Home Page Image
  'photo' - light
'gram' - drawing
'metry' - measurement

UAV and Drone Photogrammetry


The advent of non-military UAVs (unmanned aerial vehicles) or drones for consumer and commercial use (approx. 2010) has led to a surge in interest in aerial photography.

Placing a camera on a drone naturally led to drone-based photogrammetry - getting measurements and maps from photos taken by a drone.

Drones can be fixed wing or rotor. Typical rotor drones are multi-rotor (that is 4 or more propeller blades for stability). With the inclusion of height sensors, acceleration and tilt sensors, GPS for geo positioning, flight control software, gimballed camera mounts, and high quality cameras, modern drones are becoming very powerful mapping tools.

There are two styles of drone photography used in photogrammetry: nadir photography and convergent photography. Nadir means pointing straight down. The drone camera mount must be capable of pointing the camera lens straight down at the ground. A high-quality gimbal mount keeps the camera pointing that way even during turbulent flight. Convergent means the camera is at an angle to the ground.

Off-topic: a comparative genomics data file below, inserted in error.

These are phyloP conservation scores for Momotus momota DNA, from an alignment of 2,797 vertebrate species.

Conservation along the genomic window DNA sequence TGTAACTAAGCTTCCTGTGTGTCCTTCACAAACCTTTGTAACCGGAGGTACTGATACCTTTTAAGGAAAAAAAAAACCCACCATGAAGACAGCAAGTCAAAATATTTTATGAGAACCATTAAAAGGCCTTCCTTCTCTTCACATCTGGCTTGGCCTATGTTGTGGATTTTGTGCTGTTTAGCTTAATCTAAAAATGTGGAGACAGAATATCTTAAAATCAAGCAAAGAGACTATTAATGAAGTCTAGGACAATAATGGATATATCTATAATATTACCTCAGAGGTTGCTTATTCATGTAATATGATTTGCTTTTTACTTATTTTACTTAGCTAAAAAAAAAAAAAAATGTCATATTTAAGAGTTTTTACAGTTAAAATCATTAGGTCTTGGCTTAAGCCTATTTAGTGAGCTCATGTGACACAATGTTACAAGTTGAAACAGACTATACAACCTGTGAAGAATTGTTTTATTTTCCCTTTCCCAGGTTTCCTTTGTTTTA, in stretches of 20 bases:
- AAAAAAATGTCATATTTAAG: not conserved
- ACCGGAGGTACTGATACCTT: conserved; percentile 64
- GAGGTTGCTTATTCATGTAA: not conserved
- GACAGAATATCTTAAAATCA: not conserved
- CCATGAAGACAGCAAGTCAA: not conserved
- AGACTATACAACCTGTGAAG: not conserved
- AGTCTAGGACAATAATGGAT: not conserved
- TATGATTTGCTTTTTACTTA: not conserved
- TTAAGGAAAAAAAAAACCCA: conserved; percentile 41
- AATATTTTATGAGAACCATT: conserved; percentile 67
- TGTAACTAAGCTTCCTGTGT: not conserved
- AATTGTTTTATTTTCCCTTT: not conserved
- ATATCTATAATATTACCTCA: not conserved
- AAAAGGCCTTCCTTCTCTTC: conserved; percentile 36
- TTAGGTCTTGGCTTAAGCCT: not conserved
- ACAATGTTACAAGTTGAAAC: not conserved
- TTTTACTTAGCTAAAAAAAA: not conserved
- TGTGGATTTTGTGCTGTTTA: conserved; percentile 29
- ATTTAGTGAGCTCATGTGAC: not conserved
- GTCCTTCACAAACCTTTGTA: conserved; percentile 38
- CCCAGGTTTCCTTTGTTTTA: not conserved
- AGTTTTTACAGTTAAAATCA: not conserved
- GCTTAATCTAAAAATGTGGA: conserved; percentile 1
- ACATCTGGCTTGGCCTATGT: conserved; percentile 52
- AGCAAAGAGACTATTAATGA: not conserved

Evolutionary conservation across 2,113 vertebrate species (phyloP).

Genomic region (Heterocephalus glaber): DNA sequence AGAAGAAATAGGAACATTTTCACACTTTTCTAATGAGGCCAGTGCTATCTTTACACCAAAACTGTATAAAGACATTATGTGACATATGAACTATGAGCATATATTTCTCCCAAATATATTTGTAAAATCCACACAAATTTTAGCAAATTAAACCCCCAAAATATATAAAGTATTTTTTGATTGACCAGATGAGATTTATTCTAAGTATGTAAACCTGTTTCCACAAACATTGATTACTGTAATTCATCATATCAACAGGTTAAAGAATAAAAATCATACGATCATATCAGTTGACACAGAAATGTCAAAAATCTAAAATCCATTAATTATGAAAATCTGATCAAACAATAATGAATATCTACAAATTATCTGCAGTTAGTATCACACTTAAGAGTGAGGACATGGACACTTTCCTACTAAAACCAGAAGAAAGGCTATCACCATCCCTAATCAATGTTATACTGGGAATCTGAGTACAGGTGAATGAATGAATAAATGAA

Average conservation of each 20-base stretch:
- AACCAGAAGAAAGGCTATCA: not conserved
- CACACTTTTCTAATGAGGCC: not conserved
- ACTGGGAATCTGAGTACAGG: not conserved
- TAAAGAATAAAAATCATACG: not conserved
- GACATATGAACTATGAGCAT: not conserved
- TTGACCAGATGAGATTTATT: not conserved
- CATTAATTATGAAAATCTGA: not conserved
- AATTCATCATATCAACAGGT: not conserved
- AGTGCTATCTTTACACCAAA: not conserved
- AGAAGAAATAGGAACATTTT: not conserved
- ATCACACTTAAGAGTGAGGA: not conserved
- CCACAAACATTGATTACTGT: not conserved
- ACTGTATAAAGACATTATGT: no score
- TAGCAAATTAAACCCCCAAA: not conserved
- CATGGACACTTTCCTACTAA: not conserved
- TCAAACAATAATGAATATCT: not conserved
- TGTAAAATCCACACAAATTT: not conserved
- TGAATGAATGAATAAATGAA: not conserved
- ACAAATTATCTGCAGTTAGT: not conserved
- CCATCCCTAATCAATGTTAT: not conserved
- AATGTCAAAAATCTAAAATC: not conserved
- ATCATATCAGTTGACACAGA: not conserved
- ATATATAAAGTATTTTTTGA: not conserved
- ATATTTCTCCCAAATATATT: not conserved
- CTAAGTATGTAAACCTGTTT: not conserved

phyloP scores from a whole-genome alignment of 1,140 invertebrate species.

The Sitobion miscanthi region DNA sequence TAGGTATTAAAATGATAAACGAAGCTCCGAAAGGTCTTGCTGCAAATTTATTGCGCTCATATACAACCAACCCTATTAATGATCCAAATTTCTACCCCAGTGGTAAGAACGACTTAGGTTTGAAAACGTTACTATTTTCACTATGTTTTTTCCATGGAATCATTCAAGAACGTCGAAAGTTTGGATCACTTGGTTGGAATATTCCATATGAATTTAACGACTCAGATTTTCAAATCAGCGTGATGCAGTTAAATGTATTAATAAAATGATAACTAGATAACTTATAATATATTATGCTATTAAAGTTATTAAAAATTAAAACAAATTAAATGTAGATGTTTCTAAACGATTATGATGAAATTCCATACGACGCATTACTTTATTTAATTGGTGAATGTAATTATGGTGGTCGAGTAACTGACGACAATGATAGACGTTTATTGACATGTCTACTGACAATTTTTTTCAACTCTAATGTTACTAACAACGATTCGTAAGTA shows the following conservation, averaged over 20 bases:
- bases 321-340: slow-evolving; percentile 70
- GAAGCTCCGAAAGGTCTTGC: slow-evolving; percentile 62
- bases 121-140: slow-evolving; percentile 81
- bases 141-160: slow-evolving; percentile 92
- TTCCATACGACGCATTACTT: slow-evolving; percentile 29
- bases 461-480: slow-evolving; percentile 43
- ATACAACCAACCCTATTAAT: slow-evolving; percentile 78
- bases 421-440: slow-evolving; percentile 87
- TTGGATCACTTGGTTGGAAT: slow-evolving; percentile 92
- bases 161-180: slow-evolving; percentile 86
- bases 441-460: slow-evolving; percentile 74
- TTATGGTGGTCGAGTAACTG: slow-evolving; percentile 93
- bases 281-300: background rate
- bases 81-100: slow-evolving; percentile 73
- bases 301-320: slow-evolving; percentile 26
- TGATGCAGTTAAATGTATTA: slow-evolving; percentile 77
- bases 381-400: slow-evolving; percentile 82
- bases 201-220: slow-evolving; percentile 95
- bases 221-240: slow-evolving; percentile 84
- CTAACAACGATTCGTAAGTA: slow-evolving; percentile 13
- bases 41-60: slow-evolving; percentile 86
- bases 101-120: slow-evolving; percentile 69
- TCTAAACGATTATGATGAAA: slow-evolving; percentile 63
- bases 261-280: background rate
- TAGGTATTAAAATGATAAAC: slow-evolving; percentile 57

Nadir photography projects are normally flown in grids. That is, the drone flies back and forth along a straight flight line, and alternating flight lines overlap. Like flying a grid. You end up with several images that overlap each other and cover the area of interest.

Convergent photography projects are often for mapping vertical faces (like cliffs), or for flight circles where the drone flies in an orbit around a point of interest. These photos must overlap as well.

The photogrammetry software will take the images (and potentially GPS position data, along with any camera information or calibration) from the drone and produce a set of 3D points or surfaces that describe the surface (the ground or object) being modeled.

The resulting data can be used for mapping, for volume measurements, for agricultural monitoring, etc. For high accuracy mapping, a combination of surveyed ground control points, and/or drone-based RTK or PPK GPS are used.

See who offers general purpose and uav photogrammetry software.


  Copyright 2017 Alan Walford